One of the essential things that must be proven in any criminal prosecution is the identity of the perpetrator. ID can be shown with three kinds of evidence: physical ("trace") evidence, the suspect's own statements, and identification by witnesses. Any of these varieties of proof can be unreliable, so the Supreme Court has set standards to determine, for each case, whether it is fair to admit certain evidence, including eyewitness ID. "Reliability is the linchpin in the admissibility of identification testimony." (Manson v. Brathwaite.)
A pretrial identification procedure is considered too unreliable if it is "so impermissibly suggestive as to give rise to a very substantial likelihood of misidentification." (Neil v. Biggers.) To be sure that you don't cause admissibility problems, you have to be careful not to suggest to the witness in any way that a particular person should be identified.
In most cases, pretrial ID will be made either at a field show-up where the suspect is being detained, or from a photo display shown to the witness, or at a lineup conducted in the jail or police station. Here are some basic rules and precautions for each procedure.
In some cases, a suspect is detained near a recently committed crime, and it's important to quickly confirm or eliminate him as the perpetrator. A victim or another witness who can make an ID may be brought to the place of detention. Or in cases where the victim is physically unable to move, the suspect may be transported for a show-up ID. The need to make a prompt determination of whether you have the right person will generally permit this procedure.
For example, in Stovall v. Denno, a couple had been attacked by an intruder who stabbed the man to death and severely wounded the woman. A suspect was soon apprehended, and officers took him to the hospital, where doctors did not know how long the woman would survive. She made an ID and the Supreme Court upheld admission of this evidence at trial, saying that "immediate hospital confrontation was imperative."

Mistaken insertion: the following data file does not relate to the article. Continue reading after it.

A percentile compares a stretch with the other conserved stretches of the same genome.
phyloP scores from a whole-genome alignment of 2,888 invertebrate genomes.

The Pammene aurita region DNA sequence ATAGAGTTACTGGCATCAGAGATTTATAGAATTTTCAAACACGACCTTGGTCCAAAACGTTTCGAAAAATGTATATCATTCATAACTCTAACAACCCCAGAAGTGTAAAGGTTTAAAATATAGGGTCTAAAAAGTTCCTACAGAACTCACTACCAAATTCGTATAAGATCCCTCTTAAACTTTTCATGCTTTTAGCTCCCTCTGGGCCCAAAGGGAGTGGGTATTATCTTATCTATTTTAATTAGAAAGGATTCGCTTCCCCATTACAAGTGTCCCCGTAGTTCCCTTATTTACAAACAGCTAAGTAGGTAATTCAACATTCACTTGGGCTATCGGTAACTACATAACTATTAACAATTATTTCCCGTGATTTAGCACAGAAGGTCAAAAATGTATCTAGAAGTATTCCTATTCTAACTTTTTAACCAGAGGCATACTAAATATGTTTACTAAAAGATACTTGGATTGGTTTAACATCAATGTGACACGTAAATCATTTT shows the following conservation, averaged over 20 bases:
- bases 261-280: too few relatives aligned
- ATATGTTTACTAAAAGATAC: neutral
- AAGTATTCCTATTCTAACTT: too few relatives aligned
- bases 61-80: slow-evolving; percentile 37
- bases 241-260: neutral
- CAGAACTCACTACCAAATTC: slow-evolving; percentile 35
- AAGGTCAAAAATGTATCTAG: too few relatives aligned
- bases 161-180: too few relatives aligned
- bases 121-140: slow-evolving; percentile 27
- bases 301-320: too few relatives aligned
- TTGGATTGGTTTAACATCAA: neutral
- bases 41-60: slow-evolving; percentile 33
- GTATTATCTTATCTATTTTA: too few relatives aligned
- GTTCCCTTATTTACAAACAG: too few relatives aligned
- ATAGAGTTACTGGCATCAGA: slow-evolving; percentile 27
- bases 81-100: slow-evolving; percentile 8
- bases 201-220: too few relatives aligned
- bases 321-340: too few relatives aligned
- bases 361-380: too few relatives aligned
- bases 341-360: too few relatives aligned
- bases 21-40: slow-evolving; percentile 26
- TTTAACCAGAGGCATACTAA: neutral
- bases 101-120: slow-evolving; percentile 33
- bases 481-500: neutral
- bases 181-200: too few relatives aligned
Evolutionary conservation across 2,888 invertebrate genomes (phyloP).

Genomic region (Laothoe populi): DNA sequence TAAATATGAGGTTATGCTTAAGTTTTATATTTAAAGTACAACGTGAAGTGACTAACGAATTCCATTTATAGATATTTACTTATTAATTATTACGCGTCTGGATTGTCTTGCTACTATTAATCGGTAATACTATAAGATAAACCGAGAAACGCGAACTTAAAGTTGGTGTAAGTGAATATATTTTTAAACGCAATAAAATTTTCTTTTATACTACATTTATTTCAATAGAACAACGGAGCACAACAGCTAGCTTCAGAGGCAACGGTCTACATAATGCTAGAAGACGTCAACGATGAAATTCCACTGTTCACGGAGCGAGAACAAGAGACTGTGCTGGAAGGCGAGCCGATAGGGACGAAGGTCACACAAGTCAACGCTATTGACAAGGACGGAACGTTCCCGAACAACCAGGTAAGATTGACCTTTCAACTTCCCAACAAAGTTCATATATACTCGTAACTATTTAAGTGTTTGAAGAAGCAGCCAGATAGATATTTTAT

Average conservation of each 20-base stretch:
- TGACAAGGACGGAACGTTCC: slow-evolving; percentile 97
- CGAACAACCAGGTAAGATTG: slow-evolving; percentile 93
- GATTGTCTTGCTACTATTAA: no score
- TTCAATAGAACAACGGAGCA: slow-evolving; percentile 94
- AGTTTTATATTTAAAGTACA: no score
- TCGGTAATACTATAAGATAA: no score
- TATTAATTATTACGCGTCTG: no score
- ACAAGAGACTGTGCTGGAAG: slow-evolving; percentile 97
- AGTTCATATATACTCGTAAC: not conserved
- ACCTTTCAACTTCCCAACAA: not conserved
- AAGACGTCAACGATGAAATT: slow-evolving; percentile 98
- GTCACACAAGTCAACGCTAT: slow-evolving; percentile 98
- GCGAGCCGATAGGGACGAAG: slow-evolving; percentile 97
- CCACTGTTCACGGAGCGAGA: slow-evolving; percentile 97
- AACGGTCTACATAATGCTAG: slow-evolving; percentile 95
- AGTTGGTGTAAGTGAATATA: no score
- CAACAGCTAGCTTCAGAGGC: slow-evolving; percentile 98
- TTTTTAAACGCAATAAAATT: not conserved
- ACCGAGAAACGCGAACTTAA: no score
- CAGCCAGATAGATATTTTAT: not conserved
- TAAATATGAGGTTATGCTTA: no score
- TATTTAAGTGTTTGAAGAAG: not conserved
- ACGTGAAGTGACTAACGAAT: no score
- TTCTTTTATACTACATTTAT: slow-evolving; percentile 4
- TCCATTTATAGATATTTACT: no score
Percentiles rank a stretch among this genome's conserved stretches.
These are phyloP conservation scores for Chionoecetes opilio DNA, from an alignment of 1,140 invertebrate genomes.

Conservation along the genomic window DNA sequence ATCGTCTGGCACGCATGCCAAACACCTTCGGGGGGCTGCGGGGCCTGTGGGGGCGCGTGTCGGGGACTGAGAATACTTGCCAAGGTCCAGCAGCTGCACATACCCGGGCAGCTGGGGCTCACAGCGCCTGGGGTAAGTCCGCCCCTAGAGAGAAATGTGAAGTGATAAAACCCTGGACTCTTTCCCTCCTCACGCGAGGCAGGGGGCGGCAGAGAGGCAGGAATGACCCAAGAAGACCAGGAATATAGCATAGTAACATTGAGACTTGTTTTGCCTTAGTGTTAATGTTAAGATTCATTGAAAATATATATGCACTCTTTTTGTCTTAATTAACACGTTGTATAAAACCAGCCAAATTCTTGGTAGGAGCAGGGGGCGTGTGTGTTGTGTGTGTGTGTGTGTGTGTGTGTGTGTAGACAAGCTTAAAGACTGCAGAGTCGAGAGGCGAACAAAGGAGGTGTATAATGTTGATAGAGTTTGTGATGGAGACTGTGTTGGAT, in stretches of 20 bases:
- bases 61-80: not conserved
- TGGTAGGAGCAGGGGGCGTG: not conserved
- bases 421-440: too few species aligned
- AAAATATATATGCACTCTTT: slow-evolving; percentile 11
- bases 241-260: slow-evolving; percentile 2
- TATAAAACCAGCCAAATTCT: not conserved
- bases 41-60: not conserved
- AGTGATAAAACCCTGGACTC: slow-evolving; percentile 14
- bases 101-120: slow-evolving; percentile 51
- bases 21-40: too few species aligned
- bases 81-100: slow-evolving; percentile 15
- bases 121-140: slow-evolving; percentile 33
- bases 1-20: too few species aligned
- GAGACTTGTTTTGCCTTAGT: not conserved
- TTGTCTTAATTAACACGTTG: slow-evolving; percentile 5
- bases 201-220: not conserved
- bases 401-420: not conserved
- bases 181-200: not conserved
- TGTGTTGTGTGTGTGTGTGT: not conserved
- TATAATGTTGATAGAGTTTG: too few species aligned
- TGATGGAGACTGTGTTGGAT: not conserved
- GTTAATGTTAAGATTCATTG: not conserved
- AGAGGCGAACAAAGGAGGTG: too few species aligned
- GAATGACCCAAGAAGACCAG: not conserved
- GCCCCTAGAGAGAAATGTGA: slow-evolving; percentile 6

When using this procedure, be sure to document in your report the reasons why it was important to obtain a prompt ID and any steps you took to ensure a fair opportunity for accurate ID. To reduce the suggestive nature of a single-person show-up, it's best not to tell the witness that you think you've caught the perpetrator, or that you've recovered property or incriminating evidence from the suspect.
On the other hand, there's no need to discourage an ID with some lengthy admonition listing all the risks of misidentification; it may be sufficient to say, "We have someone we want you to look at. Please take a careful look and tell us if you recognize him."
If you don't have the suspect in custody (or even if you do), you can legitimately seek to obtain an ID by showing pictures to the witness. Many officers use a "six pack" photo display of mug shots or other available pictures of the suspect and five other individuals. There's no magic number, however, and, if handled correctly, even a single-photo ID is permissible. (Manson v. Brathwaite.) A similar admonition to the witness before showing photos is appropriate: "We want you to take a careful look at some pictures of a few people and tell us whether you recognize any of them."